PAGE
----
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View Diary: Why Can’t We Spend? (17 comments)

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  •  Plus stimulus spending didn't end the Depression. (0+ / 0-)

    That's a pervasive Keynesian myth.

    Measured unemployment was still almost 10% in 1941, with broader measures of real unemployment much higher.

    Modern Keynesians admit as much and try to salvage their argument by claiming the stimulative effect of WW II finally ended the Depression.  Krugman is a leading proponent of that argument.

    But this claim is an abuse of the economic data.  Yes, unemployment fell from 10% to basically 0% in a year.  Drafting 10 million men out of the labor force will do that for you.  And yes, the war year's GDP soared but that's mostly because price controls and government edicts for military production badly distorted how we measure GDP.  You simply can't compare pre-war and war-time GDP.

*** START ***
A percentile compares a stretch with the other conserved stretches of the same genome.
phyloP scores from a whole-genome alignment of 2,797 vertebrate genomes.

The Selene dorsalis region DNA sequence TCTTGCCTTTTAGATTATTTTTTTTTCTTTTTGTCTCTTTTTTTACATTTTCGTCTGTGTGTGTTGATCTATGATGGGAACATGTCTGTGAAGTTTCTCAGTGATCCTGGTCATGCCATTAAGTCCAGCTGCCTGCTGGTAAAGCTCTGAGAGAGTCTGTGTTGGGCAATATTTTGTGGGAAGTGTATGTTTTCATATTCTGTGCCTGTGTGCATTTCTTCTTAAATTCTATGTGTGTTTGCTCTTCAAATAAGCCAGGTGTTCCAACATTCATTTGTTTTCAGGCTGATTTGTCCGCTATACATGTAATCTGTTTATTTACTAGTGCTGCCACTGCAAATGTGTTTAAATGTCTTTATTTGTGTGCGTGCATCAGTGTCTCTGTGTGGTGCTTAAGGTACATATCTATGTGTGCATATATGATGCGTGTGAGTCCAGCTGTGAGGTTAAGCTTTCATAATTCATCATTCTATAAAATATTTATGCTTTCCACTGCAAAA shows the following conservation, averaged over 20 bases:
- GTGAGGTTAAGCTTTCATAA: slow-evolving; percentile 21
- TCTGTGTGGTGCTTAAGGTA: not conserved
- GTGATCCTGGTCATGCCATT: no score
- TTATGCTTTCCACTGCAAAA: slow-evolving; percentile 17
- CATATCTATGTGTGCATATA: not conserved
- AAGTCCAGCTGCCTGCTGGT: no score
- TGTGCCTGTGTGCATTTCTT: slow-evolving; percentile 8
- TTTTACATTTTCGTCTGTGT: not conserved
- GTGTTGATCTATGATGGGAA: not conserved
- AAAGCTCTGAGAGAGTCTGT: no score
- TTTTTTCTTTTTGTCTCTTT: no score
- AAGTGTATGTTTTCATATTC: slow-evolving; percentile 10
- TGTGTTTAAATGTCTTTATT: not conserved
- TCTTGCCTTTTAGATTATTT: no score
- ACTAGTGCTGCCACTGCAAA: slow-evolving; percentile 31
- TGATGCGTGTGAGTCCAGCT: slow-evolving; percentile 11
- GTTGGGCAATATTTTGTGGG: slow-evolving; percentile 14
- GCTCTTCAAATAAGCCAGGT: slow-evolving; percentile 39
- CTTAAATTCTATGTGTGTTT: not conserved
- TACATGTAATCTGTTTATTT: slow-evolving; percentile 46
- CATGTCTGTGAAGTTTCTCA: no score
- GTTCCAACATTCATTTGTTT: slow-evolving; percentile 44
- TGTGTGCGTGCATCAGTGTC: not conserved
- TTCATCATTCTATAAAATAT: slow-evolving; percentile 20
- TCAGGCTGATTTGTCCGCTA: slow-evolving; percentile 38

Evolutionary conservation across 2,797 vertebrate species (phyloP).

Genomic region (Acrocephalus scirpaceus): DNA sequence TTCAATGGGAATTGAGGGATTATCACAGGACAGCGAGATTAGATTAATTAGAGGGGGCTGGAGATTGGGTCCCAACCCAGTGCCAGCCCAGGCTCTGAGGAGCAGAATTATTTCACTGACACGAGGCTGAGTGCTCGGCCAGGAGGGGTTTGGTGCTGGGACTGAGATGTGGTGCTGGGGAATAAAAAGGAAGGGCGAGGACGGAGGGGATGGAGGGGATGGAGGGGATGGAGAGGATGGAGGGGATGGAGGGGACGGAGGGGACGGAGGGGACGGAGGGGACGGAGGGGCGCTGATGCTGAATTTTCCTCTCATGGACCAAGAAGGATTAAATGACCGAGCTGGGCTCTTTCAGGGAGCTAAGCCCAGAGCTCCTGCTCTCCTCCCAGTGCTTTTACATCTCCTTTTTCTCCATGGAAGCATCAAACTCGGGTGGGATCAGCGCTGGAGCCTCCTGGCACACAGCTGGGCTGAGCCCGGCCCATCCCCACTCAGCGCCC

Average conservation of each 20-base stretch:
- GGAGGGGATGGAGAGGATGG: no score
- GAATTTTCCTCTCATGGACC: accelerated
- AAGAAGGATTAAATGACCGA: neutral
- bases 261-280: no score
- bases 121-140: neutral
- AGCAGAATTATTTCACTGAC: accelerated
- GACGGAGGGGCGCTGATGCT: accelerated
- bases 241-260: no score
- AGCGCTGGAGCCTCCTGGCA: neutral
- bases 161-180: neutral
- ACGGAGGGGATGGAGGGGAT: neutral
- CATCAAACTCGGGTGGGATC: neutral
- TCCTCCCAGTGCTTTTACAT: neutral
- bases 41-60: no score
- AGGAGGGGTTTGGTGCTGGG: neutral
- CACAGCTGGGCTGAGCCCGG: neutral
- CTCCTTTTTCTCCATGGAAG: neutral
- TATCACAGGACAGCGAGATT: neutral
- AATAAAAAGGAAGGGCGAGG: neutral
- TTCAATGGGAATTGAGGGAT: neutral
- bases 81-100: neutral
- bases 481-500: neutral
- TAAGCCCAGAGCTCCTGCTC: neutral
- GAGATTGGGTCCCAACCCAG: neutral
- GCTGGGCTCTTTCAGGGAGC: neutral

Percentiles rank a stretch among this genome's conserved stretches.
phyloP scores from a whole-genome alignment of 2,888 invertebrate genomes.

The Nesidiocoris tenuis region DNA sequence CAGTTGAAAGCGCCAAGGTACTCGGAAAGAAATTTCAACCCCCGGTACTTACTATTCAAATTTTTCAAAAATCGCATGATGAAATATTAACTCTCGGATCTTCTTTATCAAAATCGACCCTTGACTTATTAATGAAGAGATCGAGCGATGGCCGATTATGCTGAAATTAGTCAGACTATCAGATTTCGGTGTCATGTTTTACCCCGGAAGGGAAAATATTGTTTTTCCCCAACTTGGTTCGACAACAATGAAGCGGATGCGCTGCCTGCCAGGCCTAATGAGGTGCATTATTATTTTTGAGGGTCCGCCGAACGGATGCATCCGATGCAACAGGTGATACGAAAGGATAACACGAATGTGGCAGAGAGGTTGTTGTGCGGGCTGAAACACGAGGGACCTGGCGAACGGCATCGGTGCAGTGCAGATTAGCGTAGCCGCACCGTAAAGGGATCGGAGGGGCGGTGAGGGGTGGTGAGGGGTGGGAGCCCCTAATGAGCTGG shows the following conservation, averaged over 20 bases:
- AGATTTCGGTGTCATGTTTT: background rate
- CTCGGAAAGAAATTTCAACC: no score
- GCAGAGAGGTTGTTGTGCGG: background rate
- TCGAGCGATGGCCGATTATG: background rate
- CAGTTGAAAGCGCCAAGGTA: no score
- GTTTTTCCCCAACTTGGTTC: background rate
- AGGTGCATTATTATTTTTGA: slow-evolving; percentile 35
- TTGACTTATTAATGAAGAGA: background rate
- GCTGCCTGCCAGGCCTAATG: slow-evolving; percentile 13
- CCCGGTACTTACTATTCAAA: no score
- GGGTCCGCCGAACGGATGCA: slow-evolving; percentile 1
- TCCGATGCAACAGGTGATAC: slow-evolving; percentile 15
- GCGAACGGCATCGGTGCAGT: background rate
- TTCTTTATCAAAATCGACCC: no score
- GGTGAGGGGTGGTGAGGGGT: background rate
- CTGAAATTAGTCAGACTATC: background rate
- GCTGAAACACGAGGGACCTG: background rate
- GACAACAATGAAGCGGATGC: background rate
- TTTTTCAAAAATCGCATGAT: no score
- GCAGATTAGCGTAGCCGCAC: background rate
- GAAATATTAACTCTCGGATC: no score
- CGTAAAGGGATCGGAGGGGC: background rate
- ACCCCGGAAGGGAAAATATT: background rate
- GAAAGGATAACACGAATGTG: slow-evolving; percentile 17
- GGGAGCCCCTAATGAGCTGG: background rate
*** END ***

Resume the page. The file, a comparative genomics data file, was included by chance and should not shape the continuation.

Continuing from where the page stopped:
The real benchmark for the end of the Depression is was the economy generating more wealth than before the crash or not.  During the war, the economy was not generating wealth.  It was consuming it at unprecedented rates.

    By the wealth benchmark, the Depression didn't end until after 1946.  After all that "sitmulative" war spending was suddenly cut off and the command and control structure was removed.

    That the economy began a strong and sustained recovery in 1946, instead of falling back into the widely predicted new Depression, tells you all you need to know about stimulus spending.

    Results count for more than intentions do.

    by VA Classical Liberal on Wed Jun 02, 2010 at 06:25:30 AM PDT

    [ Parent ]

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